How mindfulness has changed my life

Someone asked me recently about what benefits I had experienced from practising mindfulness. It was quite challenging to put these into words without having given the question any forethought. Having now had a chance to reflect more on the matter, I am going to try to summarise my thoughts on this…

When first starting to learn mindfulness, it is often difficult to really know what difference it is making. We sit and notice the breath or sensations in the body, for example, and maybe we feel a bit calmer, or maybe we don’t! Sometimes we simply become aware of how distracted the mind is and how many times we have to redirect attention back to where we’d intended it to be.

We can make significant progress during an 8-week mindfulness course but the benefits are cumulative on an ongoing basis after that finishes. Looking back over 10 years of regular practice, the shift from the often-subtle incremental changes is certainly apparent.

One of the most obvious physical changes for me has been the reduction in tension carried in my shoulders. During my early experiences of mindfulness practices I would notice the tension held here. Then I started to become aware of it outside of the practices as well and this gave me the opportunity to make the choice to release the tension. At a certain point I realised that my shoulders were never really raised anymore and as a result this part of my body no longer ached on a regular basis.

Another significant difference is in awareness of the body generally. I used to be someone who lived in my mind most of the time. I got easily lost in my thoughts and rarely noticed sensations in my body, unless there was pain or intense discomfort. Inhabiting the body more has helped me to feel more grounded and spacious in response to situations.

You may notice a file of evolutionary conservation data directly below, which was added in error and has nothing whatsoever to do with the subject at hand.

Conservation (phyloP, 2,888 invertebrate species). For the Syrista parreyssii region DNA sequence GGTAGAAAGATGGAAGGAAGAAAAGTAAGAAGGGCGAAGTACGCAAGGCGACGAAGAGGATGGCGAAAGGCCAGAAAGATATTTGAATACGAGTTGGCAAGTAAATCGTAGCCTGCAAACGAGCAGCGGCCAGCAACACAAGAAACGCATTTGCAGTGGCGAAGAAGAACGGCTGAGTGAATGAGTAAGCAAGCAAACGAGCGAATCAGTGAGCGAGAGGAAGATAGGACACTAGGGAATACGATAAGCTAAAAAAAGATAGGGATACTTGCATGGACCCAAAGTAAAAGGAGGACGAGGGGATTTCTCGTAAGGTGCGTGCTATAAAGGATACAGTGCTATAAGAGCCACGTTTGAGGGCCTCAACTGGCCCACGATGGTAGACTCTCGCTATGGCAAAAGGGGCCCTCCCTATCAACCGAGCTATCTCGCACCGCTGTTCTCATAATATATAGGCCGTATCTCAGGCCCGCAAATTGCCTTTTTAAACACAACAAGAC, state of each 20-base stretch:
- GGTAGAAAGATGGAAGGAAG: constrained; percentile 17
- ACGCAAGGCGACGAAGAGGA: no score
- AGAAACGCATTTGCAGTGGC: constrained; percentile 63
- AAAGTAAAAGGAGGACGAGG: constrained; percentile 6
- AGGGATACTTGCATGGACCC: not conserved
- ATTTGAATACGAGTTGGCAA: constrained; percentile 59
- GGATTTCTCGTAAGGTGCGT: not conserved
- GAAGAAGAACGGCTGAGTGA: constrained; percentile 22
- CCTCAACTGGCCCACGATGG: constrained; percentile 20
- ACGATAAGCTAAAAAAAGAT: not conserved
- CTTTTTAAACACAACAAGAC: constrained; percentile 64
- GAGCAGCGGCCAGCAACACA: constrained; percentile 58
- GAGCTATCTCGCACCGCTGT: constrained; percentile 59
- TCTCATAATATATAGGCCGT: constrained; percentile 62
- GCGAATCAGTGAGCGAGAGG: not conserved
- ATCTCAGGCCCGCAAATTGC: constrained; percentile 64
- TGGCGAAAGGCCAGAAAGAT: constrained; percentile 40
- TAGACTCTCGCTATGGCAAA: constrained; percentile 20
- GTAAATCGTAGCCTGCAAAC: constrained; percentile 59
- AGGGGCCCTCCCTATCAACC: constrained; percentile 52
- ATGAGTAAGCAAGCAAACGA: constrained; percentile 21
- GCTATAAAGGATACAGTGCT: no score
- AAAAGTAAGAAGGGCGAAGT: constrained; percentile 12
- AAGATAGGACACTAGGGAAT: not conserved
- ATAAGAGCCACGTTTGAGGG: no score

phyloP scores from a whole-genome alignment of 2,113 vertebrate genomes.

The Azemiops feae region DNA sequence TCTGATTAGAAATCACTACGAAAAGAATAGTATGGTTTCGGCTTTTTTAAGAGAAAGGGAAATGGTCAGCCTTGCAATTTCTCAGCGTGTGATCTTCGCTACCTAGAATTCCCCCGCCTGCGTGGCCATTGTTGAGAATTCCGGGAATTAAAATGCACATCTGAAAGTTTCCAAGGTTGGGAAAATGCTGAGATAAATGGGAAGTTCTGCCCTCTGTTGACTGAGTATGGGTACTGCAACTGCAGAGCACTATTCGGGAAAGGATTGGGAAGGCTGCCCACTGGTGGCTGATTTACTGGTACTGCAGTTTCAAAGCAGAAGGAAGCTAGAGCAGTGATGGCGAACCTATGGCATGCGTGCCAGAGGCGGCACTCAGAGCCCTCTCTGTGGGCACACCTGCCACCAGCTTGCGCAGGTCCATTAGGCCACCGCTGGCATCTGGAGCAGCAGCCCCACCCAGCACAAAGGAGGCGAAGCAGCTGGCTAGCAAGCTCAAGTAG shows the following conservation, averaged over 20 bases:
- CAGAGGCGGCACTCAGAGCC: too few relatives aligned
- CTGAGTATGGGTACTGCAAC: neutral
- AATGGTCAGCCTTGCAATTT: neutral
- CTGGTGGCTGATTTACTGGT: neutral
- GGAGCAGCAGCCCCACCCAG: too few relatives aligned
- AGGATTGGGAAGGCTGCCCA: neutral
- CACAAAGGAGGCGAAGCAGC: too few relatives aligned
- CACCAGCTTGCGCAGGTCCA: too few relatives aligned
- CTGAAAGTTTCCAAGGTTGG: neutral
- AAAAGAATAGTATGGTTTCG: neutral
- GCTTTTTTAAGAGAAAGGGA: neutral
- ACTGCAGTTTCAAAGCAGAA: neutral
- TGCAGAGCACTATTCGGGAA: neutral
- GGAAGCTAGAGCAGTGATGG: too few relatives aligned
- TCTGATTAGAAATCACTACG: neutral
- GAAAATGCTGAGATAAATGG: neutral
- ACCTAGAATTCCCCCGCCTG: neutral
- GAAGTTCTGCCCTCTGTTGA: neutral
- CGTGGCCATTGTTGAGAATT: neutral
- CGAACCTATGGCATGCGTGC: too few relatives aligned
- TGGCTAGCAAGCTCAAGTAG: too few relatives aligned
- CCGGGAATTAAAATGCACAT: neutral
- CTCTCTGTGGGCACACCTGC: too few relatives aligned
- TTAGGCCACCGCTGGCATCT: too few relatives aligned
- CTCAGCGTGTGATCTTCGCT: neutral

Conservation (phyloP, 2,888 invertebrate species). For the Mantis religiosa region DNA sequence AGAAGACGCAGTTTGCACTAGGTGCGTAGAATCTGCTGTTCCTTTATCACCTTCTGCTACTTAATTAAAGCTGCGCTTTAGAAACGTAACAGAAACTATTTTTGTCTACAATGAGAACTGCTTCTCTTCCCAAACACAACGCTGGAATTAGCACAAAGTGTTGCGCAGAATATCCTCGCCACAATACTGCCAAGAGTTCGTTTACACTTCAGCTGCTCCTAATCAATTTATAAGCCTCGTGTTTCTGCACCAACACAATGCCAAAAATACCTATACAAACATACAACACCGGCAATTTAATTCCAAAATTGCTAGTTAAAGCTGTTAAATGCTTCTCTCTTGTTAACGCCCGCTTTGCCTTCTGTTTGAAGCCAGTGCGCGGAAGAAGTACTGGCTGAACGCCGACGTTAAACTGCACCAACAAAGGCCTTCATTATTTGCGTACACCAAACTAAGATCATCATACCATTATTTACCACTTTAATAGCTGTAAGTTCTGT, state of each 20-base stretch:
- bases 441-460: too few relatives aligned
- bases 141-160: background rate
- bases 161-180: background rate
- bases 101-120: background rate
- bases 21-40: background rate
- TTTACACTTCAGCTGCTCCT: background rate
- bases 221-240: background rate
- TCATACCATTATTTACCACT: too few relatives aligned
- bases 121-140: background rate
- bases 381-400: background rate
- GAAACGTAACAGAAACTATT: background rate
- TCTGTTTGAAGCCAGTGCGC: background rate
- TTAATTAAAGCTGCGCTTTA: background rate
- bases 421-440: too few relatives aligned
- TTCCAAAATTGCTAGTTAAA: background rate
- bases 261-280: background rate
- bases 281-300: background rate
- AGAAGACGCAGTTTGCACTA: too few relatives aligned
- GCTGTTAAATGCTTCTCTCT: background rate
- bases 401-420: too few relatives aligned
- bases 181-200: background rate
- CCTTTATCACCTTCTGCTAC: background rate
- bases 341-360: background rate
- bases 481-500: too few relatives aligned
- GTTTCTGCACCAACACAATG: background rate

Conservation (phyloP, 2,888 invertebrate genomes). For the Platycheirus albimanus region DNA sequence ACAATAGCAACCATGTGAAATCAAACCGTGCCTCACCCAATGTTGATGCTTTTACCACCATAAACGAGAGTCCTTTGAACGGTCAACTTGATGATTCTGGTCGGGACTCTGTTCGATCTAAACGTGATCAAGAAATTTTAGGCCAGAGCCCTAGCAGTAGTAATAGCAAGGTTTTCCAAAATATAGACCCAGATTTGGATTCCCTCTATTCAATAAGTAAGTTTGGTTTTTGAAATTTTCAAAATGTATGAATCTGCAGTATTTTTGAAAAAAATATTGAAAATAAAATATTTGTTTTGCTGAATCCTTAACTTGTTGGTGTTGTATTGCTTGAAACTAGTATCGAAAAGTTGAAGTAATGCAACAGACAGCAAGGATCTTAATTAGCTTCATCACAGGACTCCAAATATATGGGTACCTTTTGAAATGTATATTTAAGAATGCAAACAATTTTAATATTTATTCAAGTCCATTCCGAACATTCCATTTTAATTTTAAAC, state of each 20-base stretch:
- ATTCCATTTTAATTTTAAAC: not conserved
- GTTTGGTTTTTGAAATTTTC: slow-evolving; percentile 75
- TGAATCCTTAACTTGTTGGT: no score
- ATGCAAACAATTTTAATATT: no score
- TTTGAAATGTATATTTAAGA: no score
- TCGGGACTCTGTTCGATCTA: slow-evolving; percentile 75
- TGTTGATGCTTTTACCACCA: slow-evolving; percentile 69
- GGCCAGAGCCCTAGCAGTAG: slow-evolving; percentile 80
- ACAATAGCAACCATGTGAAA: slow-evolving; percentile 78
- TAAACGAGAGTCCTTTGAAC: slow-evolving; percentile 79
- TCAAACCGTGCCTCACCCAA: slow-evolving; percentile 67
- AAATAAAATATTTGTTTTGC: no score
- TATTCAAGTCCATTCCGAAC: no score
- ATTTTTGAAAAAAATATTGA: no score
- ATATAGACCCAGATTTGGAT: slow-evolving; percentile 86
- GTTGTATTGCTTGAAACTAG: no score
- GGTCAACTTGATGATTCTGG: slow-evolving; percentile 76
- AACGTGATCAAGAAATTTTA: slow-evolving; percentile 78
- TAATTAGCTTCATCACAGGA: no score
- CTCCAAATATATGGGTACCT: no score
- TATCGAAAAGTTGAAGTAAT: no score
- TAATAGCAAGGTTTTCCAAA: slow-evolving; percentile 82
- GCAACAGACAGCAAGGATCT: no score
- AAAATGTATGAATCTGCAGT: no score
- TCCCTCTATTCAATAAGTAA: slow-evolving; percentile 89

Being less caught up in thoughts has had the hugely beneficial consequence of being able to enjoy what’s happening around me more fully. When watching a sunset or going for a walk in nature, I take in the experience in much greater detail: the sights, the sounds, the sensations of touch and any smells. This has helped me to feel greater appreciation for these experiences.

Additionally, the greater awareness of what I am thinking that has developed from mindfulness practice has allowed me to see thoughts for what they are – just thoughts! That may sound obvious but our thoughts can become very skewed when we are in a negative state of mind, and because the thoughts fit with our mood we usually believe they reflect reality and don’t question them. Coming more into a position of observing thoughts, as mindfulness encourages, it is easier to have some distance from them and not assume them just to be true. When my mind sets off down a negative track now, I notice much quicker and can then consciously choose to place attention somewhere else e.g. on sensations of breath or in the soles of my feet.

Alongside this shifting relationship to thoughts, I have noticed improvements in my ability to focus. Sustaining attention on a task happens more readily and my mind wanders less.

Another positive outcome has been better sleep. My mind is more settled and thoughts do not keep me awake as often. Consciously placing attention in the body has made it far easier to doze off.

I’m sure this post isn’t exhaustive and more benefits mindfulness has had in my life will probably occur to me as soon as I stop writing. Reflecting on this subject makes me look forward to seeing what the next 10 years of mindfulness practice will bring!

If you are interested in learning mindfulness, or extending and deepening your mindfulness practice, I facilitate an 8-week Mindfulness for Life Course, a 12-week Mindfulness: Taking it Further Course, and also offer introductory taster sessions in Exeter.

%d bloggers like this:
search previous next tag category expand menu location phone mail time cart zoom edit close